The hearing was had on bill and answer. 'fhe answer did not deny the material allegations of the bill, which stated a good cause of action, and wa,s sufficient to entitle the plaintiff to a decree. The burden of proving the affirmative defenses set up in the answer was on the defendant, but no evidence was introduced to support them. The contention of the counsel for appellee that, by demurring to the answer, the plaintiff tllereby admitted the facts set up therein, for all purposes and at every stage of the cause, is not tenable. For the purpose of testing the legal sufficiency of an answer in bar, a demurrer admits every fact which is well pleaded; but, when the demurrer is overruled, this admission has served its pnrpose, and the facts set up in the answer, unless otherwise admitted, must be proved precisely as if no demurrer had been filed. Under the Code in force in the Indian Territory, no replication is required to new matter in an answer which does not set up a counterclaim or set-off. !Iansf. Dig. S 5043. 'I'he ground chiefly relied on in this court to support the decree below, and the ground upon which it was stated at the bar that the lower court proceeded in rendering a decree for the defendant, is that the sale of beer in the Indian Territory was contrary to public policy and the laws regulating intercourse with the Indian tribes. This transaction took place while section 2139 of the Revised Statutes of United States was in force. In the case of Sarlls v. U. S., 152 U. S. 570, 14 Sup. Ct. 720, the supreme court held that this section did not include lager beer, and that it was not an offense against the laws of the United States to introduce same in the Indian Territory. Subsequent to the sale of the beer which it is alleged constituted the consideration for the mortgage in suit, congress amended section 2139 by an act approved July 23, 1892 234, 27 Stat. 260), so as to make it include ale and beer, but this amendment cannot operate retroactively on the contract in suit. It is clear that at the date of this transaction it was lawful under the laws (if the United States to introduce and sell beer in the Indian Territor;,'. The decision of the supreme conrt is conclusive on this question. The validity of contracts between citizens of the United States, which are binding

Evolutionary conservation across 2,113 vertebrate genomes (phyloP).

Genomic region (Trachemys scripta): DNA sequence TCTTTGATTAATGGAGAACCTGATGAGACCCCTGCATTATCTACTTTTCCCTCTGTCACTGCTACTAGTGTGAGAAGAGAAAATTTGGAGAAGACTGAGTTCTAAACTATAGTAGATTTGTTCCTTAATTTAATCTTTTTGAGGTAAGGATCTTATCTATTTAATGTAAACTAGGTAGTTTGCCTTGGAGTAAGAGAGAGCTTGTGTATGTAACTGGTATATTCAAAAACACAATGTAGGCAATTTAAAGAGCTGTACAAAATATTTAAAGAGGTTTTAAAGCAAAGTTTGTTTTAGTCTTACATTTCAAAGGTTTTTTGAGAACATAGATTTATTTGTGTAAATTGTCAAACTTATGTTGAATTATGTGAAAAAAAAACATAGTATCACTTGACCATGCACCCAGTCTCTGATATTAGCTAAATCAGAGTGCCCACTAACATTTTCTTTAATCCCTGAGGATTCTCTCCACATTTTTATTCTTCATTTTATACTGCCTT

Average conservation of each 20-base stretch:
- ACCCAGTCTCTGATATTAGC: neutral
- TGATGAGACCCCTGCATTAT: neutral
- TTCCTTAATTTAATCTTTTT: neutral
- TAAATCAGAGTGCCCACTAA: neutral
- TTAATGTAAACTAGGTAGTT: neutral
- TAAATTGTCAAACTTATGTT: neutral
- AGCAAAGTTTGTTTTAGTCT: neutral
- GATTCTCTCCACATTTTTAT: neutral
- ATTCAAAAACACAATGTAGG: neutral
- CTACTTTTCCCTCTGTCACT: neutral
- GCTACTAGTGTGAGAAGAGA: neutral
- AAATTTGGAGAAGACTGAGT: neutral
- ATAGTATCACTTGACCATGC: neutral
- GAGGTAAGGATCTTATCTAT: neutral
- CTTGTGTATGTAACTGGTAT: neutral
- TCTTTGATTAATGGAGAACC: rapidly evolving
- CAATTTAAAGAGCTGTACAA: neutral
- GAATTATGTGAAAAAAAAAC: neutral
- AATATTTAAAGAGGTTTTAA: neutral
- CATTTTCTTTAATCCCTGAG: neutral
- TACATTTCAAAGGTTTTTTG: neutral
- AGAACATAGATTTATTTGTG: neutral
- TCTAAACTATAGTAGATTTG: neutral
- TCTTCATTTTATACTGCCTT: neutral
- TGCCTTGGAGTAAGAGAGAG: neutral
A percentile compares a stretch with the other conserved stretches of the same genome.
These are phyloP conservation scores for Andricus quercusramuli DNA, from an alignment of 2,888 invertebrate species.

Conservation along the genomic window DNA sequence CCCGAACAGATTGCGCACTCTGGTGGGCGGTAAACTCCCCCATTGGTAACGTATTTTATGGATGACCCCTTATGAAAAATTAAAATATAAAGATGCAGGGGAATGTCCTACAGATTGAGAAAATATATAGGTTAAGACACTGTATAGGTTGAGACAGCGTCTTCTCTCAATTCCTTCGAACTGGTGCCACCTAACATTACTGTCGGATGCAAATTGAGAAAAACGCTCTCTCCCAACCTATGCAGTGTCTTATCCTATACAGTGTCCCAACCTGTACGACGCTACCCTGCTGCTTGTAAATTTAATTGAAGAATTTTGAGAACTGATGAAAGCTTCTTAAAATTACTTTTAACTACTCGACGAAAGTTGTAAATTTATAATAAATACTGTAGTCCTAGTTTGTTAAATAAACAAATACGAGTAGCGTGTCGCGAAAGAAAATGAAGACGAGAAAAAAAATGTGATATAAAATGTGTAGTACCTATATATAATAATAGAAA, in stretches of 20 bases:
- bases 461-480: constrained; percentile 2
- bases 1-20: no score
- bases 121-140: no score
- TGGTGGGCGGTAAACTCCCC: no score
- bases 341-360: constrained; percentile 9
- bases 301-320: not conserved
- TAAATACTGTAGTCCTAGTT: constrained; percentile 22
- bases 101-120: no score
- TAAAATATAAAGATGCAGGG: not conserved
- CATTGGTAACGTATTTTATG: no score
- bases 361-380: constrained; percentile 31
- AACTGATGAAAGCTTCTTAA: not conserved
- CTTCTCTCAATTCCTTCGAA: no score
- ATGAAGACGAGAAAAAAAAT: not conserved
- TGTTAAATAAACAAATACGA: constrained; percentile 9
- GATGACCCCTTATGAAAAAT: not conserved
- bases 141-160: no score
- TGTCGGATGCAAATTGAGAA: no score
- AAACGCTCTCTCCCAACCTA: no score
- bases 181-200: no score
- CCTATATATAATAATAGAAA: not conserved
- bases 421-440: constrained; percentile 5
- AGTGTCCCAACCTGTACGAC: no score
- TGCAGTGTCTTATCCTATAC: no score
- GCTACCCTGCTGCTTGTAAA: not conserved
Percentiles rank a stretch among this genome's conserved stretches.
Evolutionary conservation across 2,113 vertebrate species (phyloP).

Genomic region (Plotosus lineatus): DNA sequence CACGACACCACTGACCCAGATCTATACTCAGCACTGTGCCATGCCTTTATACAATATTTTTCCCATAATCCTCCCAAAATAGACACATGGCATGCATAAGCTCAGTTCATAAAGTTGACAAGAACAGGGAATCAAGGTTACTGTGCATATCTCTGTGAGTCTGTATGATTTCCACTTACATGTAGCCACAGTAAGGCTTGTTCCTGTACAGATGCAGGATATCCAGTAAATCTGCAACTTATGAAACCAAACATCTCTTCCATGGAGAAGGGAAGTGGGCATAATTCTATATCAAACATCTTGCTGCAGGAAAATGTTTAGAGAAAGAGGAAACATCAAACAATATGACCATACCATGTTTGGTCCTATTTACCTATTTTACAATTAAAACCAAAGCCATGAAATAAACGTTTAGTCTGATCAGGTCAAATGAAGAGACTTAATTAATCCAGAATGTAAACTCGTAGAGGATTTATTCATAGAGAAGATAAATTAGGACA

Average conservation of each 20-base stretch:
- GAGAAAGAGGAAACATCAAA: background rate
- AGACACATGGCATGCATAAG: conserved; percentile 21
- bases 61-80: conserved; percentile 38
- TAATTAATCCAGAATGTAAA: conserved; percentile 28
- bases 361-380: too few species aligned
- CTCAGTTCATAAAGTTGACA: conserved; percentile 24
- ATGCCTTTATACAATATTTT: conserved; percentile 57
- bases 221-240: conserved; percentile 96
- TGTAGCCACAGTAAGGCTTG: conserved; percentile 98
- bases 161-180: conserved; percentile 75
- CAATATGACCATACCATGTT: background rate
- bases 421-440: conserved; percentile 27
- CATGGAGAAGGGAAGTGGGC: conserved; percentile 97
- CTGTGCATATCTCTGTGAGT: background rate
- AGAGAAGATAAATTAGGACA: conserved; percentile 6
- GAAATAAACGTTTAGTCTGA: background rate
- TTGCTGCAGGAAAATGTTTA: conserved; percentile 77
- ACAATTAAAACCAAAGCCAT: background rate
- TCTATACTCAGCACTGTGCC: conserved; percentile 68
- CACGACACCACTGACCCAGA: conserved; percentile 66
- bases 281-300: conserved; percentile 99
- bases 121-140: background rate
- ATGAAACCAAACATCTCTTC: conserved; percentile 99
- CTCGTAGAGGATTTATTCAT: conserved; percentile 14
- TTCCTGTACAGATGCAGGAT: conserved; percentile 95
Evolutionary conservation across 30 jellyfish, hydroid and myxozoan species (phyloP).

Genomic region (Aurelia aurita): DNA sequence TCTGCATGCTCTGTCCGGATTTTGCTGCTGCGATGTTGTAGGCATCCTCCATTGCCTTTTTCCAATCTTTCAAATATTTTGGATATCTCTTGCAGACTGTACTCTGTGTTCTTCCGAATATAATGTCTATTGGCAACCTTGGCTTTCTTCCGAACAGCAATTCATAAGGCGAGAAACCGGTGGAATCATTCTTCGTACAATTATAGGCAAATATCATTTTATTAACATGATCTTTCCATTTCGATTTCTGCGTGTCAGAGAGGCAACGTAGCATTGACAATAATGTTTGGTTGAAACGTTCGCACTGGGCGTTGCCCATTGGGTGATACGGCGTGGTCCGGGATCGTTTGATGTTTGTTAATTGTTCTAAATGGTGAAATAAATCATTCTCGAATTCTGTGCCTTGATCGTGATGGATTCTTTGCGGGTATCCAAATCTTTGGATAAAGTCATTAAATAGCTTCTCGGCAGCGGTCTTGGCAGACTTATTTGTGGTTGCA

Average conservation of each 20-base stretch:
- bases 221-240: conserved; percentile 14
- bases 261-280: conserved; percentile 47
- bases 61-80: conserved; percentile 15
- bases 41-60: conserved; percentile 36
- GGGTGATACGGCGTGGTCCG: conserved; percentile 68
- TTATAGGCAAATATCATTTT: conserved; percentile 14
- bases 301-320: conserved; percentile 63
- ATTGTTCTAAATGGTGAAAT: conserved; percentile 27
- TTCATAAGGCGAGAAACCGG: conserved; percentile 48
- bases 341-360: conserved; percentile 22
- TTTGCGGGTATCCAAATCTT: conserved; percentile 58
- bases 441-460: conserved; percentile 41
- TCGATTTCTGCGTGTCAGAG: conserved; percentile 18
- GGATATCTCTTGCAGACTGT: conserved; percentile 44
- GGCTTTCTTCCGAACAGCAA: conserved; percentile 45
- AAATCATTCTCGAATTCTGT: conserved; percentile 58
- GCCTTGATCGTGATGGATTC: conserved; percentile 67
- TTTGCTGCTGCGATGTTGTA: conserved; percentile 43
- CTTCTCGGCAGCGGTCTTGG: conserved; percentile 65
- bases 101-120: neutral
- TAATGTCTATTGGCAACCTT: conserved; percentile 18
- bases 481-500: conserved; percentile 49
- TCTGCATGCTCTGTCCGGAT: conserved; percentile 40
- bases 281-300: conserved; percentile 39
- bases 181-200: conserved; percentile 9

,WILLIAMSON V. KROHN. ,
and valid under the laws of the United States and of the states where made, is not affected by the customs or the laws of the Indian tribes or nations, and we need not therefore inquire what those laws or customs are. The provision in the mortgage to the effect that the mortgagor should retain the possession of the drugs, and "conduct the drug business," does not invalidate the instrument as between the parties. Conceding that the provision renders the mortgage void as against the other creditors of the mortgagor, the mortgagor himself will not be heard to complain of such a provision or reap any advantage from it. Lund v. Fletcher, 39 Ark. 325; Martin v. Ogden, 41 Ark. 186. The decree of the United States court in the Indian Territory is reversed, and the cause remanded for further proceedings not inconsistent with this opinion.
WILLIAMSON et al. v. KROHN. (Circuit Court of Appeals, Sixth Circuit. February 25, 1895.)
TRUSTS-FRAUD-TRl;STEE DEALING FOR HIS OWN ADVANTAGE.
N. and three associates, who held all the issued stock of the C. Bridge Co., amounting to $1,500,000, the same having been subscribed but not paid for, made an agreement with one K., in consideration of the cancellation of a contract for the construction of the bridge, in which K. was interested, by which they agreed to assign to him an 8 per cent. interest in the bridge company. Subsequently, N. and W.; two of the associates, were authorized by the corporation to use its bonds, and by the stockholders to use their stock, in making a contract for the construction of the bridge. They made a contract with the K. Co. to construct the bridge for $1,000,000 of the bonds of the bridge company and the $1,500,000 of stock, which was to be deemed paid up by the execution of the K. Co.'s contract, it being stipulated that $200,000 of the stock should be returned to N. andW. for their services in organizing the bridge company. Simultaneously, they made another contract with the K. Co., by which they agreed to procure certain land. needed for approaches to the bridge, for $300,000 and $600,000 'of the stock of the bridge company, the K. Co. agreeing to furnish them $300,000 in cash and deliver to them the $600,000 stock. '1'he $300,000 was expected by N. and W. to be sufficient to secure the land, and they, in fact, did afterwards secure it for $250,000. N. and W. informed K. of the first contract, and told him they had saved $200,000 of the stock, but said nothing to him of the second contract, or of the $600,000 in stock. They offered K. 8 per cent. of the $200,000 stock, and obtained from him, in consideration thereof and of payment in cash of another claim of K., a receipt in tull of all claims whatever. When he afterwards discovered the existence of the second contract, K. tendered back to N. and W. the money he had received on the settlement, and demanded 8 per cent. of the $600,000 stock. Held, that N. and W. were charged' with a trust in behalf of K., arid ,could not, derive an advantage to themselves, to his prejudice, and, ,accordingly, that' K. was entitled to a decree requiring them to transfer to him his Bhullof the $600,000 in stock.
Held, further, that, as the stock was tlie properly' of' the individual parties, whO' were before the court, thee. Bridge: Co., though a propel', was not 11 necessary, ,party to the. suit. Swan, District Judge,; dissenting. ,
EQUITY-PARTIES-SUIT TO COMPEL TRANSFER OF STOCK.